We do not guard our gain,
The heaviest hind may easily
Come silently and suddenly
Upon me in a lane.

And any little maid that walks
In good thoughts apart,
May break the guard of the Three Kings
And see the dear and dreadful things
I hid within my heart.

The meanest man in grey fields gone
Behind the set of sun,
Heareth between star and other star,
Through the door of the darkness fallen ajar,
The council, eldest of things that are,
The talk of the Three in One.

The gates of heaven are lightly locked,
We do not guard our gold,
Men may uproot where worlds begin,
Or read the name of the nameless sin;
But if he fail or if he win
To no good man is told.

The men of the East may spell the stars,
And times and triumphs mark,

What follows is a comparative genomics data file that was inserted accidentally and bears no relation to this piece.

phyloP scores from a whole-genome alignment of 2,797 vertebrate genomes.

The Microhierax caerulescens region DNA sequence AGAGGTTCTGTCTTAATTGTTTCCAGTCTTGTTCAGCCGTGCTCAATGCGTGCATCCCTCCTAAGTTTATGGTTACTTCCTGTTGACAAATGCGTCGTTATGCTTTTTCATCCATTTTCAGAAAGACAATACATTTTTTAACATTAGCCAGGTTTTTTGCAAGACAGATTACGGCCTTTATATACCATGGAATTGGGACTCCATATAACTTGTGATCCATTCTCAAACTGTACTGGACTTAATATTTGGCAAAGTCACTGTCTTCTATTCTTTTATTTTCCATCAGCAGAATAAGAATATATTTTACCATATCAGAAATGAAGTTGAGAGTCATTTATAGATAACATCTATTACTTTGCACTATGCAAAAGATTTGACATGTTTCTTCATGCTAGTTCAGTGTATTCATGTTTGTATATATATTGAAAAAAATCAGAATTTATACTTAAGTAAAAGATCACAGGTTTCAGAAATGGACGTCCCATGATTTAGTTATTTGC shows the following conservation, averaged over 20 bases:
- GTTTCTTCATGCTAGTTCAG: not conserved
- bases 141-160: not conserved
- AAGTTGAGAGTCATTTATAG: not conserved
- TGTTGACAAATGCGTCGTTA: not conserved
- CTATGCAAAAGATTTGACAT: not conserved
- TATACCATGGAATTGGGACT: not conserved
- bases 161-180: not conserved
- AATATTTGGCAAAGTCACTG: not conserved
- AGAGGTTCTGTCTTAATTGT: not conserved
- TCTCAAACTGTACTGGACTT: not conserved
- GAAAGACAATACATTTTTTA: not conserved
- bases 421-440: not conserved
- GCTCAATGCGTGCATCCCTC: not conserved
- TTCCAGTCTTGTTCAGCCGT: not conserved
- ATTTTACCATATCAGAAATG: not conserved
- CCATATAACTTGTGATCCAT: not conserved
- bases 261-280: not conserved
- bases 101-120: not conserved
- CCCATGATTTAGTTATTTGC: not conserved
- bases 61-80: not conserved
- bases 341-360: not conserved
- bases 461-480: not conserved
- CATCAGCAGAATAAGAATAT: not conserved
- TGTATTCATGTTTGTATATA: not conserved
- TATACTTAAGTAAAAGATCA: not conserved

But the men signed of the cross of Christ
Go gaily in the dark.

The men of the East may search the scrolls
For sure fates and fame,
But the men that drink the blood of God
Go singing to their shame.

The wise men know what wicked things
Are written on the sky,
They trim sad lamps, they touch sad strings,
Hearing the heavy purple wings,
Where the forgotten seraph kings
Still plot how God shall die.

The wise men know all evil things
Under the twisted trees,
Where the perverse in pleasure pine
And men are weary of green wine
And sick of crimson seas.

But you and all the kind of Christ
Are ignorant and brave,
And you have wars you hardly win
And souls you hardly save.

I tell you naught for your comfort,
Yea, naught for your desire,
Save that the sky grows darker yet
And the sea rises higher.

Night shall be thrice night over you,
And heaven an iron cope.
Do you have joy without a cause,
Yea, faith without a hope?"

Monday, December 03, 2007

Homeschool Blog Awards

Voting starts today! Go take a look at the blogs and have fun! There are a lot of cool blogs nominated, take a look.